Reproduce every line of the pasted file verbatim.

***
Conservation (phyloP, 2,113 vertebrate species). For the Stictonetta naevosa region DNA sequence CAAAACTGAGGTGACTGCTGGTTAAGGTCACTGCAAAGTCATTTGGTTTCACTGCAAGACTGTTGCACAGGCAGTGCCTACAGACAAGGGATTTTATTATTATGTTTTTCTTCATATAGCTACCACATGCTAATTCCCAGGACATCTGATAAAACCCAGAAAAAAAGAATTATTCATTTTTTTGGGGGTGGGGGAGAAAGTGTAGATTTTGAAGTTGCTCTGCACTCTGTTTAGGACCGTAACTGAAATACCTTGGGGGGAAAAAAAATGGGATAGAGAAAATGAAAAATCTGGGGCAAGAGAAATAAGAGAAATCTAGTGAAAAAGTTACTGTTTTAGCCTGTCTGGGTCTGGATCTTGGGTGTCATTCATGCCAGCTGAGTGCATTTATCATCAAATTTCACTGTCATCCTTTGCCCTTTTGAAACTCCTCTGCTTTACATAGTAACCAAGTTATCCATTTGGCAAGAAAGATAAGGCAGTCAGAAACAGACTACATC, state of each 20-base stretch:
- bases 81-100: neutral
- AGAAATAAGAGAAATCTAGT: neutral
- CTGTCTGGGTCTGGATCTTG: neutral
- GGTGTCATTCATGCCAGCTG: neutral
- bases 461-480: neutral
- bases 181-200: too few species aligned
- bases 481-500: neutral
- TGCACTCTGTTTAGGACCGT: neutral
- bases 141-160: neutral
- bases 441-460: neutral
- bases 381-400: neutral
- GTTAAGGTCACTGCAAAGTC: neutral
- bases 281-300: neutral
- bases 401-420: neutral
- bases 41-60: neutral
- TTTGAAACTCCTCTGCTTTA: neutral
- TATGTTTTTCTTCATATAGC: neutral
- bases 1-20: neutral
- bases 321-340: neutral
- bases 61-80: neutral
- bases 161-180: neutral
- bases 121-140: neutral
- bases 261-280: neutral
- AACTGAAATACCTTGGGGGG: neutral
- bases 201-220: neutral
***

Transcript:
Conservation (phyloP, 2,113 vertebrate species). For the Stictonetta naevosa region DNA sequence CAAAACTGAGGTGACTGCTGGTTAAGGTCACTGCAAAGTCATTTGGTTTCACTGCAAGACTGTTGCACAGGCAGTGCCTACAGACAAGGGATTTTATTATTATGTTTTTCTTCATATAGCTACCACATGCTAATTCCCAGGACATCTGATAAAACCCAGAAAAAAAGAATTATTCATTTTTTTGGGGGTGGGGGAGAAAGTGTAGATTTTGAAGTTGCTCTGCACTCTGTTTAGGACCGTAACTGAAATACCTTGGGGGGAAAAAAAATGGGATAGAGAAAATGAAAAATCTGGGGCAAGAGAAATAAGAGAAATCTAGTGAAAAAGTTACTGTTTTAGCCTGTCTGGGTCTGGATCTTGGGTGTCATTCATGCCAGCTGAGTGCATTTATCATCAAATTTCACTGTCATCCTTTGCCCTTTTGAAACTCCTCTGCTTTACATAGTAACCAAGTTATCCATTTGGCAAGAAAGATAAGGCAGTCAGAAACAGACTACATC, state of each 20-base stretch:
- bases 81-100: neutral
- AGAAATAAGAGAAATCTAGT: neutral
- CTGTCTGGGTCTGGATCTTG: neutral
- GGTGTCATTCATGCCAGCTG: neutral
- bases 461-480: neutral
- bases 181-200: too few species aligned
- bases 481-500: neutral
- TGCACTCTGTTTAGGACCGT: neutral
- bases 141-160: neutral
- bases 441-460: neutral
- bases 381-400: neutral
- GTTAAGGTCACTGCAAAGTC: neutral
- bases 281-300: neutral
- bases 401-420: neutral
- bases 41-60: neutral
- TTTGAAACTCCTCTGCTTTA: neutral
- TATGTTTTTCTTCATATAGC: neutral
- bases 1-20: neutral
- bases 321-340: neutral
- bases 61-80: neutral
- bases 161-180: neutral
- bases 121-140: neutral
- bases 261-280: neutral
- AACTGAAATACCTTGGGGGG: neutral
- bases 201-220: neutral